Lesley Weidenbener: Here are three companies making an education for workers a priority

Keywords Commentary / Opinion

I was part of the team on Thursday that handed out IBJ’s inaugural HR Impact awards, honoring companies and organizations that are working hard to recruit diverse talent, create engaging company cultures and educate their employees.

We also recognized three human resources professionals—Heather Ernst of Rolls-Royce Global Defense Services, Melissa Hill of Gleaners Food Bank of Indiana and Darron Lasley of Authenticx—for the significant impacts they’ve had on their workplaces.

In all, IBJ honored 16 organizations and people, who were chosen from among 65 nominations. You can read about them in a special section included in this week’s IBJ and available at IBJ.com.

I think you’ll find some inspiration for your own workplaces in the profiles, from simple ideas like starting a regular newsletter to keep hybrid workforces in the know to bigger moves such as paying employees $5,000 for each successful referral or creating a mother’s office suite to help ease a woman’s transition back after maternity leave.

Of course, it would be difficult to just cut and paste a single idea. These programs have been successful because the companies that implemented them spent time trying to understand the needs of their employees and dynamics of their workforces.

The programs that have moved me the most are those focused on education and training.

Bloomington-based Cook Medical was honored for a program that helps employees earn a high school equivalency diploma. Cook pays workers participating in the program a full-time wage but requires them to work only part time. Workers use the rest of the time to take free prep classes for a high school equivalency exam, which they have three chances to pass. If they do—and they’ve been a successful part-time employee—they are hired into a full-time role.

The program is part of Cook’s My Cook Pathway benefit, which will also pay for employees to take college classes and earn other certifications and degrees.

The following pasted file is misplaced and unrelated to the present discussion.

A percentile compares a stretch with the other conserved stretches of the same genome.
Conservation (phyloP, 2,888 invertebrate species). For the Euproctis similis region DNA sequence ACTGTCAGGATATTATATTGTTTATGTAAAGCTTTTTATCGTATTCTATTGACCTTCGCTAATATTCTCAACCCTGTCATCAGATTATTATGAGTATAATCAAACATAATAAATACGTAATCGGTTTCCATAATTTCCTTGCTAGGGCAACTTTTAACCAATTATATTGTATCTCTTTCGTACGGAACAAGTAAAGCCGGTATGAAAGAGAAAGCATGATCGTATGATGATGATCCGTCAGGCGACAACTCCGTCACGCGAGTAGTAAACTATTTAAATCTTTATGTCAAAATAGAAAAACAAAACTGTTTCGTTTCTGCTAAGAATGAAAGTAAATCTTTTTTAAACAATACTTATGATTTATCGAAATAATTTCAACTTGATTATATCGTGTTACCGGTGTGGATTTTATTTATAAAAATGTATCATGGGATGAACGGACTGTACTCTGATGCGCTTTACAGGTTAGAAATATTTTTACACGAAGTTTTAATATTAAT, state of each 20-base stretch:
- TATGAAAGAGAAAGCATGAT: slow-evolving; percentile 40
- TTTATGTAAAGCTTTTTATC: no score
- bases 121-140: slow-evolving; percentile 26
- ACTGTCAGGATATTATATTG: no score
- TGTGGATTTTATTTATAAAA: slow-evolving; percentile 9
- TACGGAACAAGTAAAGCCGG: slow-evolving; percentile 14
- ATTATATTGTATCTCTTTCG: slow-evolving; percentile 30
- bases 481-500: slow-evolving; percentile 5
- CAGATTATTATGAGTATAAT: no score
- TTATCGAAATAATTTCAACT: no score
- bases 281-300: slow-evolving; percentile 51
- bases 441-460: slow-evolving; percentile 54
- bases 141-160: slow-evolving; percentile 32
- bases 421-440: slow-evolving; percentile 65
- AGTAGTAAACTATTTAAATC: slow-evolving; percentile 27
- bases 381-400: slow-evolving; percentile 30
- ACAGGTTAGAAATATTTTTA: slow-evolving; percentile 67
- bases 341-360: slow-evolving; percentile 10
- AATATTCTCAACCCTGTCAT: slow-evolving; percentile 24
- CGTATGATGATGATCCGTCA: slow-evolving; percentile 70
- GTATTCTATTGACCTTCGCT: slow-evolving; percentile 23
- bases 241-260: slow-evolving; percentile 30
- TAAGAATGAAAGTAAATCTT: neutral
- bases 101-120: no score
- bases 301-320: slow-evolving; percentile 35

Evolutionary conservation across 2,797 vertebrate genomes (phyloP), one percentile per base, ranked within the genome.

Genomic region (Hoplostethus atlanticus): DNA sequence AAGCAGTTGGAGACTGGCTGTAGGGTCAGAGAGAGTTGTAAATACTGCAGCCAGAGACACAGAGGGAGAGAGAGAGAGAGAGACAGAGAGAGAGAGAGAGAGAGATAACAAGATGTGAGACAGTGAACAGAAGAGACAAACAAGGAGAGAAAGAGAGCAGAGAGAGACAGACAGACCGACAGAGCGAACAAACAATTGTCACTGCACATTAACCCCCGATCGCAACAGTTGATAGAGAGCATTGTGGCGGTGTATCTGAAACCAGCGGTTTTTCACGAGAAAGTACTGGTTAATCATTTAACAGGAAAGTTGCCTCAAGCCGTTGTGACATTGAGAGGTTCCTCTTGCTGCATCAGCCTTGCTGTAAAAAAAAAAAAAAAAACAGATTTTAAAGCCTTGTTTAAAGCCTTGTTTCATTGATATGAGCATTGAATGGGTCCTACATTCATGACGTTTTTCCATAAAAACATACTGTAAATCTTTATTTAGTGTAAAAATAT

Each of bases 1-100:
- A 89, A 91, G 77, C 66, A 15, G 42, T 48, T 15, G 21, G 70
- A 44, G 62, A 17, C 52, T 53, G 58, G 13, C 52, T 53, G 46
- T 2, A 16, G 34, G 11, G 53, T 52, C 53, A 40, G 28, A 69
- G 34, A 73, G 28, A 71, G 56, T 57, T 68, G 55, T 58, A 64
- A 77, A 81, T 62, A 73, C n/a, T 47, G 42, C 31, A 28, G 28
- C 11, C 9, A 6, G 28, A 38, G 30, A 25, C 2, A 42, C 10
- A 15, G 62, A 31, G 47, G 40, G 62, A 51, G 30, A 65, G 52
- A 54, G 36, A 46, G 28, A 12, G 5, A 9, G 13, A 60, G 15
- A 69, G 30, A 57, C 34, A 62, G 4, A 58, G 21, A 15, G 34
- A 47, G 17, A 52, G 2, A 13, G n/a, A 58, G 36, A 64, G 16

IBJ also honored the Indianapolis Airport Authority and Merchants Bank of Indiana for their education efforts. What makes these programs stand out from many others is that—at least in many cases—the companies pay tuition or other costs upfront. That means employees don’t have to pay out of pocket and be reimbursed later.

Merchants pays 100% of training and education expenses for all employees, no matter the type of education they’re pursuing—and they pay for it all upfront, regardless of the provider. It could be in-house training courses on professional development and management training, continuing education credits, skill workshops, professional conferences, certification/accreditation courses, or college degrees.

In the past two years, Merchants told IBJ, more than 30% of the company’s employees have taken advantage of the education and training option, and 6% of employees have completed a degree or certification.

The airport authority, which operates Indianapolis International Airport and five smaller central Indiana airports, provides part-time and full-time employees with up to $5,250 in tuition assistance annually, effective day one of employment. Employees can use the benefit anywhere. But if they choose Indiana Wesleyan University or Ivy Tech Community College, the airport pays directly. Officials say they are working to strike agreements with other schools.

These are the kinds of programs that benefit not just employers and employees but our community and our state. So congrats to Cook Medical, the Indianapolis Airport Authority and Merchants Bank of Indianapolis—and to all our HR Impact honorees. Keep setting a great example.•

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Weidenbener is editor of IBJ. Email her at lweidenbener@ibj.com.

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